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Living Alone, Social Integration, and Mental Health

Michael Hughes and Walter R. Gove
American Journal of Sociology
Vol. 87, No. 1 (Jul., 1981), pp. 48-74
Stable URL: http://www.jstor.org/stable/2778539
Page Count: 27
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Living Alone, Social Integration, and Mental Health
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Abstract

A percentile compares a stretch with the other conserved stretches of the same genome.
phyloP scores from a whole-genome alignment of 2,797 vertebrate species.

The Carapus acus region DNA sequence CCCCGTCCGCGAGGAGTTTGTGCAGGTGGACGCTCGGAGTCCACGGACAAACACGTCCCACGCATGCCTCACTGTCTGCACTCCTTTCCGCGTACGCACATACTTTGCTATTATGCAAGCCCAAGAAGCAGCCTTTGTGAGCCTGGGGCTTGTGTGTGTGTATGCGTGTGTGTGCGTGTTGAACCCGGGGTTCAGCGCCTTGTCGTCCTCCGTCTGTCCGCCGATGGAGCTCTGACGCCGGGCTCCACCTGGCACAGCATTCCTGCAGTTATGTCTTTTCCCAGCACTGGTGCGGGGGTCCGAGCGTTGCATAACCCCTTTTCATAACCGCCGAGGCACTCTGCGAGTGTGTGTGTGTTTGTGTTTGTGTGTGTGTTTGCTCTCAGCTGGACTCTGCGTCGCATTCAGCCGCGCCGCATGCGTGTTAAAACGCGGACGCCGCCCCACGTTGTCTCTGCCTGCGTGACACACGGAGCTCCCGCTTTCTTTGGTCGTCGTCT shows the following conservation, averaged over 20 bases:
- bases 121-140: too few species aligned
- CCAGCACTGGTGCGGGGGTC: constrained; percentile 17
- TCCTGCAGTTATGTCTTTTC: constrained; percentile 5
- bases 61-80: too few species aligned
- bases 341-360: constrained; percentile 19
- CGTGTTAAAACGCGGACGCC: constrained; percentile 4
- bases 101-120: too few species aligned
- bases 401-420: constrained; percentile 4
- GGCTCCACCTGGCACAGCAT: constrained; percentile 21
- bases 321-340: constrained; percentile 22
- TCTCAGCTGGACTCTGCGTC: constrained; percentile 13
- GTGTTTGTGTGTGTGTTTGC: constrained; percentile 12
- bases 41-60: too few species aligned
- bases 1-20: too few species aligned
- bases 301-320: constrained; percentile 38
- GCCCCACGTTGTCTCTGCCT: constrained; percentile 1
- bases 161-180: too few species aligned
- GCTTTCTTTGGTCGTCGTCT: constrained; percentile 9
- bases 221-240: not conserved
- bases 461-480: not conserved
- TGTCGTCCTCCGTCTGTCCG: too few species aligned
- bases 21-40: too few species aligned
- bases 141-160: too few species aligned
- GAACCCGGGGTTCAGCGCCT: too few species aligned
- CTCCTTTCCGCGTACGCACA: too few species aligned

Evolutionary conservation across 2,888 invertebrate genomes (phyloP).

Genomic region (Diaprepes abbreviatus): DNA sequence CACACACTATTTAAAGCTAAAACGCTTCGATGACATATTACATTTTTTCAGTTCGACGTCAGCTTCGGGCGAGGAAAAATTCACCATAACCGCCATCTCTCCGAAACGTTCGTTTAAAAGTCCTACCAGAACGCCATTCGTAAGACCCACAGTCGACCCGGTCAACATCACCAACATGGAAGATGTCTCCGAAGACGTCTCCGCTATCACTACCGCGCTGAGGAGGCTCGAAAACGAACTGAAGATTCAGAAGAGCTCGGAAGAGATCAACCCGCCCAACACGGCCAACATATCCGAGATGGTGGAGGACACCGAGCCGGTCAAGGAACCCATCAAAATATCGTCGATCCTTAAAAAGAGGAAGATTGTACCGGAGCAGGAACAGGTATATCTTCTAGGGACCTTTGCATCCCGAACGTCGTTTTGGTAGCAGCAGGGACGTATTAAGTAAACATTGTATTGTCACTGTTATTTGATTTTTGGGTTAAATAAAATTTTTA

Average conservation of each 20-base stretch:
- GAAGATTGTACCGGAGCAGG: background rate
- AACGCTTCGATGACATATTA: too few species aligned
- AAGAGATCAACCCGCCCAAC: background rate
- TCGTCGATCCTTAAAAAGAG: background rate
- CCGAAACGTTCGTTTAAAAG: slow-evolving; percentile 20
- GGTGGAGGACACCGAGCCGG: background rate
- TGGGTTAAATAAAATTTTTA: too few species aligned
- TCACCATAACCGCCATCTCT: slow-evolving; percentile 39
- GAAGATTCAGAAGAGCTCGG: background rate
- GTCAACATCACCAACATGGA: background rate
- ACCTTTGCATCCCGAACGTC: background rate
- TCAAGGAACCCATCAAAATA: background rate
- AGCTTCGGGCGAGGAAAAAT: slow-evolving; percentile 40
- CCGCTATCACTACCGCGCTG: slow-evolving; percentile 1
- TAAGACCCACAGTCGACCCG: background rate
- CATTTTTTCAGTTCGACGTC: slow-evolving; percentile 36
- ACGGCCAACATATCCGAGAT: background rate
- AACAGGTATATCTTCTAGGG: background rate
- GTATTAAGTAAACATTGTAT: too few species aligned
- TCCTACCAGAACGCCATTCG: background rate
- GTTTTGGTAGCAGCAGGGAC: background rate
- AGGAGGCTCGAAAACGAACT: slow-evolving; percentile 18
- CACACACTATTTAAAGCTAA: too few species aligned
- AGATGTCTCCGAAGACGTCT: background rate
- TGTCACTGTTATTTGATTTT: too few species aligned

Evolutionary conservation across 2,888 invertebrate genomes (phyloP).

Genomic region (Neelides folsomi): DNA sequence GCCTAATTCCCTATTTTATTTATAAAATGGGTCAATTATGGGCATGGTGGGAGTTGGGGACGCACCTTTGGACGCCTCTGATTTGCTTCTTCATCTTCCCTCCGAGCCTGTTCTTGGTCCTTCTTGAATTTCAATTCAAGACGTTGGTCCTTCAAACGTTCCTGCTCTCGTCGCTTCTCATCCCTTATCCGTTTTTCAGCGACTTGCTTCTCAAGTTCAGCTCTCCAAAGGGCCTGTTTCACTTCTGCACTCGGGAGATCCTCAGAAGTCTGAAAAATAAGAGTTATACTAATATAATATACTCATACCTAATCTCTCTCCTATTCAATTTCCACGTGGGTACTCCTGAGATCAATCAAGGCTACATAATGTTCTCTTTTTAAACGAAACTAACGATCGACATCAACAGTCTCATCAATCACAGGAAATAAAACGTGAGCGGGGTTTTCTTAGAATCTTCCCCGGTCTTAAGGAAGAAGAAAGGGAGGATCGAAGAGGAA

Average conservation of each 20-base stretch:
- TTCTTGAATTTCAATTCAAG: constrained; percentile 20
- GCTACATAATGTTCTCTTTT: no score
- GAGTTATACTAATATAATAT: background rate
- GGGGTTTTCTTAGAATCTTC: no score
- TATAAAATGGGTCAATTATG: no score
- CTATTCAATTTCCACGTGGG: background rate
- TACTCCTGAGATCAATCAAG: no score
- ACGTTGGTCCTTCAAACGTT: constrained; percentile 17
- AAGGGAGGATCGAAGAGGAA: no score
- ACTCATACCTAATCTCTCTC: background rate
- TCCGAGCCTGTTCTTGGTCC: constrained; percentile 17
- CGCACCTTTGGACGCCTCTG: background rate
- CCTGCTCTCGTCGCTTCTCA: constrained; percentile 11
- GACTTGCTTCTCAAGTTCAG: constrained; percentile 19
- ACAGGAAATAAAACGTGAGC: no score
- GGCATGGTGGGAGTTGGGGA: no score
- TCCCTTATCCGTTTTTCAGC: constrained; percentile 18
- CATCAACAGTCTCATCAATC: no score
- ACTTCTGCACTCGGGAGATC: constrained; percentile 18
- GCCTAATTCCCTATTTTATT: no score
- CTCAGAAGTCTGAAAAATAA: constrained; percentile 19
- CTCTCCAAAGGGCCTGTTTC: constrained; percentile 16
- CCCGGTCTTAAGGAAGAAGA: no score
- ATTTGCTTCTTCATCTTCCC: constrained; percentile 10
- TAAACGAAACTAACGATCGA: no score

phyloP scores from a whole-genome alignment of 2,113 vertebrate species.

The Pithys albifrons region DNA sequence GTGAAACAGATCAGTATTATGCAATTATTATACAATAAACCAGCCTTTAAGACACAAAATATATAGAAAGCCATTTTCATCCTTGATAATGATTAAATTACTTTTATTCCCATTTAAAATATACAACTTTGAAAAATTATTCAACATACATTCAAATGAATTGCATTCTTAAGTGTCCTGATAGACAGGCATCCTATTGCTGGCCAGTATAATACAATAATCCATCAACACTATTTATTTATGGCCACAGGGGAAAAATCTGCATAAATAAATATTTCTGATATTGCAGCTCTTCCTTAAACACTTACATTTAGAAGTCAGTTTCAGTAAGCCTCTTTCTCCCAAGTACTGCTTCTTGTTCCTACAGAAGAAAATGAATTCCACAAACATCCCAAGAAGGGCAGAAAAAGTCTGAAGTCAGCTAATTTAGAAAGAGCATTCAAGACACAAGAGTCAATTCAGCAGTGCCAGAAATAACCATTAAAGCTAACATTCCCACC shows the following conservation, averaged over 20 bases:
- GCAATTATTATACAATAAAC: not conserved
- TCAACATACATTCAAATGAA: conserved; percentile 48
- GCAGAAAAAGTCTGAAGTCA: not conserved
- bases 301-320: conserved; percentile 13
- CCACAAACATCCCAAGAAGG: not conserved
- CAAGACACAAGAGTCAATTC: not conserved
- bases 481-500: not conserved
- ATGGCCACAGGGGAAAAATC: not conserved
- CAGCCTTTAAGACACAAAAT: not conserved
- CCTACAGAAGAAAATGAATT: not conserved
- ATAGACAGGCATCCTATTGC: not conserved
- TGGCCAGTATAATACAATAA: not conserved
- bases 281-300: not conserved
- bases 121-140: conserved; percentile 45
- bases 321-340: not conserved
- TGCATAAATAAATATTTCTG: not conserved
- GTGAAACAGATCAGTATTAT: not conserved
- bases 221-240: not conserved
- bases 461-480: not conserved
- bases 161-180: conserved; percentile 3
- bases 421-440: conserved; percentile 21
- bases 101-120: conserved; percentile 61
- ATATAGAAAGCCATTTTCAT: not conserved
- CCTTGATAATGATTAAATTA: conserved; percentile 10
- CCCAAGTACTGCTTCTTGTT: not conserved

This study is an examination of the effects of living alone on mental health, mental well-being, and maladaptive behaviors. The findings may be summarized in three basic points. First, there is no evidence that persons who live alone are selected into that living arrangement because of preexisting psychological problems, noxious personality characteristics, or incompetent socioeconomic behavior. Second, contrary to what would be predicted by structural functionalism or symbolic interactionism, the data analysis in this study shows that unmarried persons who live alone are in no worse, and on some indicators are in better, mental health than unmarried persons who live with others. Furthermore, divorced and never-married persons who live alone have more in common with married persons, in terms of their mental health characteristics, than do such persons who live with others. Third, unmarried persons who live alone show a slight tendency to be more likely to engage in maladaptive behaviors such as drug and alcohol use than are unmarried persons who live with others. These findings have implications for our thinking about the effects of social integration on mental health; the results raise the posibility that socially integrated relationships which provide not only (1) direct social rewards through reinforcement and increased meaning in life but also (2) regulation of behavior through mechanisms of social constraint, obligation, and responsibility, may entail not only rewards but also costs. For persons who live in socially integrated relationships, if the decrements to mental health produced by social regulation are not balanced by social rewards through some as yet unknown process, such social integration may help create psychological distress.

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